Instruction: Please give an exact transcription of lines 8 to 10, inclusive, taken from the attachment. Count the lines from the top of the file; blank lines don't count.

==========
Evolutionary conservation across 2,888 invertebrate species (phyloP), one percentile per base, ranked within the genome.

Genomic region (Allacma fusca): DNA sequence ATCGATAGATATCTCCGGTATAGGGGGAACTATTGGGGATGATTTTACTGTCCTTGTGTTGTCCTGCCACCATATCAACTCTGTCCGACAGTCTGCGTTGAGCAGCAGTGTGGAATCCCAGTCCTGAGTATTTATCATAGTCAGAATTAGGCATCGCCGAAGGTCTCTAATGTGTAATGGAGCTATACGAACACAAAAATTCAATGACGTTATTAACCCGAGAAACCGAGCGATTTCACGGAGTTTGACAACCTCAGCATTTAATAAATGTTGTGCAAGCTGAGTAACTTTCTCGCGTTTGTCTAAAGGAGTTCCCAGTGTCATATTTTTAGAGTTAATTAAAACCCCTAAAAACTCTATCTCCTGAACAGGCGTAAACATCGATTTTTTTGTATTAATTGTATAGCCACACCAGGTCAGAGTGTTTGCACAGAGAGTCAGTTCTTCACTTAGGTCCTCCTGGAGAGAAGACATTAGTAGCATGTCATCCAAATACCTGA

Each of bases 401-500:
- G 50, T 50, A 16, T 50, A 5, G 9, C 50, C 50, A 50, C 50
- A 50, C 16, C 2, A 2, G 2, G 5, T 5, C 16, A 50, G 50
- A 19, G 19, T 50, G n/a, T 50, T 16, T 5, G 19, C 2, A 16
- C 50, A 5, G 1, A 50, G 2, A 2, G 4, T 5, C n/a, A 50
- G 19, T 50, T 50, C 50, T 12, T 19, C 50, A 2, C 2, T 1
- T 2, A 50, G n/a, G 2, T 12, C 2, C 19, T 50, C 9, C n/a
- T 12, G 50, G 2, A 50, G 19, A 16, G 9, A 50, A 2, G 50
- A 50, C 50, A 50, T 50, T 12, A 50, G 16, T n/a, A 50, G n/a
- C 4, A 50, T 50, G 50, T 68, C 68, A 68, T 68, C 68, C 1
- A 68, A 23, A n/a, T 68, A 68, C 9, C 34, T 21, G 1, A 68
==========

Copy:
- G 19, T 50, T 50, C 50, T 12, T 19, C 50, A 2, C 2, T 1
- T 2, A 50, G n/a, G 2, T 12, C 2, C 19, T 50, C 9, C n/a
- T 12, G 50, G 2, A 50, G 19, A 16, G 9, A 50, A 2, G 50